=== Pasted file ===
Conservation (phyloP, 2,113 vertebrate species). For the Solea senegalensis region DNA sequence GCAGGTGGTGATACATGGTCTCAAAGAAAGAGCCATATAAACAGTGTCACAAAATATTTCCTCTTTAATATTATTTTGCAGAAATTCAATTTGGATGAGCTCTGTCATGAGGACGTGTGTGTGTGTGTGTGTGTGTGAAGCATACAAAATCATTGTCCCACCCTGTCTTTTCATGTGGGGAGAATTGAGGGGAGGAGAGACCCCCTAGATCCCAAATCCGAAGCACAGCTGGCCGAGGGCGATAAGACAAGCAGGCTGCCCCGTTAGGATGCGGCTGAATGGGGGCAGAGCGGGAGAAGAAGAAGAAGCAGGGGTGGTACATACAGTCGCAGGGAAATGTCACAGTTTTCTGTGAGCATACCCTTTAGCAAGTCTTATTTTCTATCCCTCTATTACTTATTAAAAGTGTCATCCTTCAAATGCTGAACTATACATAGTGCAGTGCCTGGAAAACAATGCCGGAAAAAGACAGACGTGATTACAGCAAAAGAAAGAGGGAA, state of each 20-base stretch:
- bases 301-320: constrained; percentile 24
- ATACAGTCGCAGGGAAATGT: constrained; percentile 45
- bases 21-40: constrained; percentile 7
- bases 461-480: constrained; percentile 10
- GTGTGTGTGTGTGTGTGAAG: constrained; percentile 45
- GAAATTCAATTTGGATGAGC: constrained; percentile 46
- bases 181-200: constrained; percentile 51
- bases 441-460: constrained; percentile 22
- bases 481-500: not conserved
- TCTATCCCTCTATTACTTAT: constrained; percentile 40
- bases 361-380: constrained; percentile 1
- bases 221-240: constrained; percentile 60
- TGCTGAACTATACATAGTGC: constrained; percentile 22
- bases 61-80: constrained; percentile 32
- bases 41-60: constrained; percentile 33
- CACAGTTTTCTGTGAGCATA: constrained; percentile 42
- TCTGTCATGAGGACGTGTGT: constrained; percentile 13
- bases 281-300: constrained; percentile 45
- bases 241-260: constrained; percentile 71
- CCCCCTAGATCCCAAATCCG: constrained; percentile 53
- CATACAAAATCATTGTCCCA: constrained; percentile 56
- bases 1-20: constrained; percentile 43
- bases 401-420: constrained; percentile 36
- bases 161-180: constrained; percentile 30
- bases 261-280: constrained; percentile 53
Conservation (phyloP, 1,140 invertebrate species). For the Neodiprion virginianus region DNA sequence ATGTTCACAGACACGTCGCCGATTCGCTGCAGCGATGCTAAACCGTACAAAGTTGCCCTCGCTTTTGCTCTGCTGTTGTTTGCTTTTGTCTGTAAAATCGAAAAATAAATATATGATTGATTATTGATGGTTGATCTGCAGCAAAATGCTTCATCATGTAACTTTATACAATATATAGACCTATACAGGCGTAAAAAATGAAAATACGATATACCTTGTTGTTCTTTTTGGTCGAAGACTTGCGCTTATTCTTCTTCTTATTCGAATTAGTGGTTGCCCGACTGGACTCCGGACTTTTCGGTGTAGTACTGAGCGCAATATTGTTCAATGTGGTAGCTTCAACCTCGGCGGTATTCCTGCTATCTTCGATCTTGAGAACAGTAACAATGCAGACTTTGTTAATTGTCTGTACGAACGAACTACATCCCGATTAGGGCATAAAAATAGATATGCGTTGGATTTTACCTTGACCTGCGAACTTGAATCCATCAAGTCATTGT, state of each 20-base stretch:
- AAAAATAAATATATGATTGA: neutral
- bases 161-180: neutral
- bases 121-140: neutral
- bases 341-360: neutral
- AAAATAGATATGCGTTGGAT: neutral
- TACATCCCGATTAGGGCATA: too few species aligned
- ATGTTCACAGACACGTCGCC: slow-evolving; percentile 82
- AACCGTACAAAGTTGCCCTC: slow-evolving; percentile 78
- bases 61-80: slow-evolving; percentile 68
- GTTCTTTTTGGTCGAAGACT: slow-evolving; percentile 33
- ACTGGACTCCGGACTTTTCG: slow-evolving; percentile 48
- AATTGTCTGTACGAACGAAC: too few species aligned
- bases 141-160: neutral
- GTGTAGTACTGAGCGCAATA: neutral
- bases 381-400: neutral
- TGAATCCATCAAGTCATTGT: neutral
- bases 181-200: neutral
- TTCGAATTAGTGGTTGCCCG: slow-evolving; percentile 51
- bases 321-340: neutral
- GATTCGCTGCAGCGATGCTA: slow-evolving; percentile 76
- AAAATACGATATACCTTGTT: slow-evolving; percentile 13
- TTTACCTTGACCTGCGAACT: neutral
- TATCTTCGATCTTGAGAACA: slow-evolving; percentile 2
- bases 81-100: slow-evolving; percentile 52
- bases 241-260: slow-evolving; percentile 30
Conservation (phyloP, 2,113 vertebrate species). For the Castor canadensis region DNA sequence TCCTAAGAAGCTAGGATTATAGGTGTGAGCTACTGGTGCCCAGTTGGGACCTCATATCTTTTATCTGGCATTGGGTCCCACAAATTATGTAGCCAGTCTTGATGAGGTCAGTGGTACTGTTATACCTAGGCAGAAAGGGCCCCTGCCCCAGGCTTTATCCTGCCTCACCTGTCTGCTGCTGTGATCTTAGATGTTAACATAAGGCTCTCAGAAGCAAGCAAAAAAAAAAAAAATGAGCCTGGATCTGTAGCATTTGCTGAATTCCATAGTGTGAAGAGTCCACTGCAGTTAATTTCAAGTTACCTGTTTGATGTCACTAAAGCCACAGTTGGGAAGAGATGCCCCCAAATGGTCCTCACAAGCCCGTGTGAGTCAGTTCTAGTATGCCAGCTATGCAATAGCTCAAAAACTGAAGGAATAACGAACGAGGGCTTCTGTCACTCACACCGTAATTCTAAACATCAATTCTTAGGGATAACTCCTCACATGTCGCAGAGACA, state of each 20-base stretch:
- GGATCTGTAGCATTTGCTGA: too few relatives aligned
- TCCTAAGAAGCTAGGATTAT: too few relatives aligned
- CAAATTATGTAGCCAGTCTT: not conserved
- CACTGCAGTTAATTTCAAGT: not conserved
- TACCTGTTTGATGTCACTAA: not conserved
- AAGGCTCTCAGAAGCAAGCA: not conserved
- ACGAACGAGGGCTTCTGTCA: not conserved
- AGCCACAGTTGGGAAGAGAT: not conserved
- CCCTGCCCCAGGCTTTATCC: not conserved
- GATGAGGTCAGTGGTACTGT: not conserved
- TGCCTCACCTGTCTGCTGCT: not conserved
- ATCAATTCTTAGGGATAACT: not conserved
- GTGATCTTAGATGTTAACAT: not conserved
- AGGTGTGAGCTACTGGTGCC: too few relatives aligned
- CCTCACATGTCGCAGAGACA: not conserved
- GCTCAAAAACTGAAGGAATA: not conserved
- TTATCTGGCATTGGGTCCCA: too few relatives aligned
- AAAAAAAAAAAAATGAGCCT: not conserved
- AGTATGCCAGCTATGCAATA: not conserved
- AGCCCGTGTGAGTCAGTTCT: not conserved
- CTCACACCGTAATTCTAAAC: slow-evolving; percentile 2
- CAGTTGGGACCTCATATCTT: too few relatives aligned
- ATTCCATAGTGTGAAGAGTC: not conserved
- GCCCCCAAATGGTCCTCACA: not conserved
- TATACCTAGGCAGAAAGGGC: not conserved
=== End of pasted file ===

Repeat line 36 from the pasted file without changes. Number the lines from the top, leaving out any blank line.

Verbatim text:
- bases 61-80: slow-evolving; percentile 68